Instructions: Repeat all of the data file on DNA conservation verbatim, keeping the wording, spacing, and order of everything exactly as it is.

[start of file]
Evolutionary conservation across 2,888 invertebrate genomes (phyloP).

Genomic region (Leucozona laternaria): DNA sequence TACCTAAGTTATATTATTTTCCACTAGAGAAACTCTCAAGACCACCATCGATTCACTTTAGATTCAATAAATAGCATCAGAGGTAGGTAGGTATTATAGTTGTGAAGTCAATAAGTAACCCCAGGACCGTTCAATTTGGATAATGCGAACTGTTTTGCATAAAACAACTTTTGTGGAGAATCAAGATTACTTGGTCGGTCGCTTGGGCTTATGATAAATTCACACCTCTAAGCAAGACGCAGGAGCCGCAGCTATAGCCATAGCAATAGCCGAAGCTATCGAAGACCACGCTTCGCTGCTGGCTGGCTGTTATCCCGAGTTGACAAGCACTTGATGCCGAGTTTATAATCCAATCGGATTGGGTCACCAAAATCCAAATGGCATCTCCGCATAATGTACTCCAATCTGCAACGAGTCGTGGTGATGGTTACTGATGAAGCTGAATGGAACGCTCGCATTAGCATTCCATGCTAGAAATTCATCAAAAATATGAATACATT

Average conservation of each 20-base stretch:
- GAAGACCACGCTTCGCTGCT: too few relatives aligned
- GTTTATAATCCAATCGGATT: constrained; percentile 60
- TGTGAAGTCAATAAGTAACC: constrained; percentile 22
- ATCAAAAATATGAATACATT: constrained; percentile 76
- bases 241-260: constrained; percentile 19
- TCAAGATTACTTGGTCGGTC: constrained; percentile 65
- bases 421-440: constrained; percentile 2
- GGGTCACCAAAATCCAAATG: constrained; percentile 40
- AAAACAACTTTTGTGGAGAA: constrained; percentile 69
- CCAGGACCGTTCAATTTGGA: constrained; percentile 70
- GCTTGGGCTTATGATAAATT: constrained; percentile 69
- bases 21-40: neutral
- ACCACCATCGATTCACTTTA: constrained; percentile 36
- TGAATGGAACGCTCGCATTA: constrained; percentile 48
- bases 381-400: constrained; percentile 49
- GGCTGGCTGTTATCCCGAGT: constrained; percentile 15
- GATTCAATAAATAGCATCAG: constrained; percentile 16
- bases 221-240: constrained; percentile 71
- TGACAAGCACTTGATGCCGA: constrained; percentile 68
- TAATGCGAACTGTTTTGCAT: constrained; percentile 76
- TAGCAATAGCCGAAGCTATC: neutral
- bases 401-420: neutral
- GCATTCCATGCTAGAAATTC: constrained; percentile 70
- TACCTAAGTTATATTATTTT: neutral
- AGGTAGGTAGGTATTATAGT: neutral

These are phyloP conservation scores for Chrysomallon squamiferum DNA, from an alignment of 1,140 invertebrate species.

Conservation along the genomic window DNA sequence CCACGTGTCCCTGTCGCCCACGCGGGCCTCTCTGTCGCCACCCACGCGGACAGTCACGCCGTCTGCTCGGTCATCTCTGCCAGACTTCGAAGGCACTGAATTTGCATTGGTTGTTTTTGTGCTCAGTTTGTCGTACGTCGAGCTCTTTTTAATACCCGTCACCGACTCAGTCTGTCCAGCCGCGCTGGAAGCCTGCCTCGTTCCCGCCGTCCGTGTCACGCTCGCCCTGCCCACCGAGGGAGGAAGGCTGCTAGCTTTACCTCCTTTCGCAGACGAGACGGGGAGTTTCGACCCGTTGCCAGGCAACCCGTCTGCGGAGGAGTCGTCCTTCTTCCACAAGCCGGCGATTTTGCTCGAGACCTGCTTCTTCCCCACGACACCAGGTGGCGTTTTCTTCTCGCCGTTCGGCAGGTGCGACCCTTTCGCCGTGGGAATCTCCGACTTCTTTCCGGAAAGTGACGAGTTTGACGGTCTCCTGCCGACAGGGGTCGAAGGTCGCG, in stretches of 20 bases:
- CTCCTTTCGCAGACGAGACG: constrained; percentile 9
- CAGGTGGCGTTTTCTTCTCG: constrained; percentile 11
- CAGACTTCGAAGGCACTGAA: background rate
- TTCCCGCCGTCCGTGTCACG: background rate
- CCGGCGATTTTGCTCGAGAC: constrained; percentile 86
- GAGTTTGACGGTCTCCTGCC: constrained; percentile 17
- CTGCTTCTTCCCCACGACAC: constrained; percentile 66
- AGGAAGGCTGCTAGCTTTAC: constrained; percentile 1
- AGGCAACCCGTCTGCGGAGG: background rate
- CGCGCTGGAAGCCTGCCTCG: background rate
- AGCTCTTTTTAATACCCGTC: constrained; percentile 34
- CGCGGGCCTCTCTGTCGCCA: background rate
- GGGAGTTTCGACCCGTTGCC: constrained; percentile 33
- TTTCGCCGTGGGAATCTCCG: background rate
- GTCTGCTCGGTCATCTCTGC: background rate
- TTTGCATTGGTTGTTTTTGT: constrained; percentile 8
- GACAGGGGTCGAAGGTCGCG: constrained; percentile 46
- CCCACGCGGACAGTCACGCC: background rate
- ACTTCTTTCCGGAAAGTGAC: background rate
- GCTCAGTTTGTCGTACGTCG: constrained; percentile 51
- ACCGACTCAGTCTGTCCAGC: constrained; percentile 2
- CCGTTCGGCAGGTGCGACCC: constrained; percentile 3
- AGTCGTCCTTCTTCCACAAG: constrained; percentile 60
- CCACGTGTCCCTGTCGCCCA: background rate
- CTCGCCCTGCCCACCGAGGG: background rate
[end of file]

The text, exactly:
Evolutionary conservation across 2,888 invertebrate genomes (phyloP).

Genomic region (Leucozona laternaria): DNA sequence TACCTAAGTTATATTATTTTCCACTAGAGAAACTCTCAAGACCACCATCGATTCACTTTAGATTCAATAAATAGCATCAGAGGTAGGTAGGTATTATAGTTGTGAAGTCAATAAGTAACCCCAGGACCGTTCAATTTGGATAATGCGAACTGTTTTGCATAAAACAACTTTTGTGGAGAATCAAGATTACTTGGTCGGTCGCTTGGGCTTATGATAAATTCACACCTCTAAGCAAGACGCAGGAGCCGCAGCTATAGCCATAGCAATAGCCGAAGCTATCGAAGACCACGCTTCGCTGCTGGCTGGCTGTTATCCCGAGTTGACAAGCACTTGATGCCGAGTTTATAATCCAATCGGATTGGGTCACCAAAATCCAAATGGCATCTCCGCATAATGTACTCCAATCTGCAACGAGTCGTGGTGATGGTTACTGATGAAGCTGAATGGAACGCTCGCATTAGCATTCCATGCTAGAAATTCATCAAAAATATGAATACATT

Average conservation of each 20-base stretch:
- GAAGACCACGCTTCGCTGCT: too few relatives aligned
- GTTTATAATCCAATCGGATT: constrained; percentile 60
- TGTGAAGTCAATAAGTAACC: constrained; percentile 22
- ATCAAAAATATGAATACATT: constrained; percentile 76
- bases 241-260: constrained; percentile 19
- TCAAGATTACTTGGTCGGTC: constrained; percentile 65
- bases 421-440: constrained; percentile 2
- GGGTCACCAAAATCCAAATG: constrained; percentile 40
- AAAACAACTTTTGTGGAGAA: constrained; percentile 69
- CCAGGACCGTTCAATTTGGA: constrained; percentile 70
- GCTTGGGCTTATGATAAATT: constrained; percentile 69
- bases 21-40: neutral
- ACCACCATCGATTCACTTTA: constrained; percentile 36
- TGAATGGAACGCTCGCATTA: constrained; percentile 48
- bases 381-400: constrained; percentile 49
- GGCTGGCTGTTATCCCGAGT: constrained; percentile 15
- GATTCAATAAATAGCATCAG: constrained; percentile 16
- bases 221-240: constrained; percentile 71
- TGACAAGCACTTGATGCCGA: constrained; percentile 68
- TAATGCGAACTGTTTTGCAT: constrained; percentile 76
- TAGCAATAGCCGAAGCTATC: neutral
- bases 401-420: neutral
- GCATTCCATGCTAGAAATTC: constrained; percentile 70
- TACCTAAGTTATATTATTTT: neutral
- AGGTAGGTAGGTATTATAGT: neutral

These are phyloP conservation scores for Chrysomallon squamiferum DNA, from an alignment of 1,140 invertebrate species.

Conservation along the genomic window DNA sequence CCACGTGTCCCTGTCGCCCACGCGGGCCTCTCTGTCGCCACCCACGCGGACAGTCACGCCGTCTGCTCGGTCATCTCTGCCAGACTTCGAAGGCACTGAATTTGCATTGGTTGTTTTTGTGCTCAGTTTGTCGTACGTCGAGCTCTTTTTAATACCCGTCACCGACTCAGTCTGTCCAGCCGCGCTGGAAGCCTGCCTCGTTCCCGCCGTCCGTGTCACGCTCGCCCTGCCCACCGAGGGAGGAAGGCTGCTAGCTTTACCTCCTTTCGCAGACGAGACGGGGAGTTTCGACCCGTTGCCAGGCAACCCGTCTGCGGAGGAGTCGTCCTTCTTCCACAAGCCGGCGATTTTGCTCGAGACCTGCTTCTTCCCCACGACACCAGGTGGCGTTTTCTTCTCGCCGTTCGGCAGGTGCGACCCTTTCGCCGTGGGAATCTCCGACTTCTTTCCGGAAAGTGACGAGTTTGACGGTCTCCTGCCGACAGGGGTCGAAGGTCGCG, in stretches of 20 bases:
- CTCCTTTCGCAGACGAGACG: constrained; percentile 9
- CAGGTGGCGTTTTCTTCTCG: constrained; percentile 11
- CAGACTTCGAAGGCACTGAA: background rate
- TTCCCGCCGTCCGTGTCACG: background rate
- CCGGCGATTTTGCTCGAGAC: constrained; percentile 86
- GAGTTTGACGGTCTCCTGCC: constrained; percentile 17
- CTGCTTCTTCCCCACGACAC: constrained; percentile 66
- AGGAAGGCTGCTAGCTTTAC: constrained; percentile 1
- AGGCAACCCGTCTGCGGAGG: background rate
- CGCGCTGGAAGCCTGCCTCG: background rate
- AGCTCTTTTTAATACCCGTC: constrained; percentile 34
- CGCGGGCCTCTCTGTCGCCA: background rate
- GGGAGTTTCGACCCGTTGCC: constrained; percentile 33
- TTTCGCCGTGGGAATCTCCG: background rate
- GTCTGCTCGGTCATCTCTGC: background rate
- TTTGCATTGGTTGTTTTTGT: constrained; percentile 8
- GACAGGGGTCGAAGGTCGCG: constrained; percentile 46
- CCCACGCGGACAGTCACGCC: background rate
- ACTTCTTTCCGGAAAGTGAC: background rate
- GCTCAGTTTGTCGTACGTCG: constrained; percentile 51
- ACCGACTCAGTCTGTCCAGC: constrained; percentile 2
- CCGTTCGGCAGGTGCGACCC: constrained; percentile 3
- AGTCGTCCTTCTTCCACAAG: constrained; percentile 60
- CCACGTGTCCCTGTCGCCCA: background rate
- CTCGCCCTGCCCACCGAGGG: background rate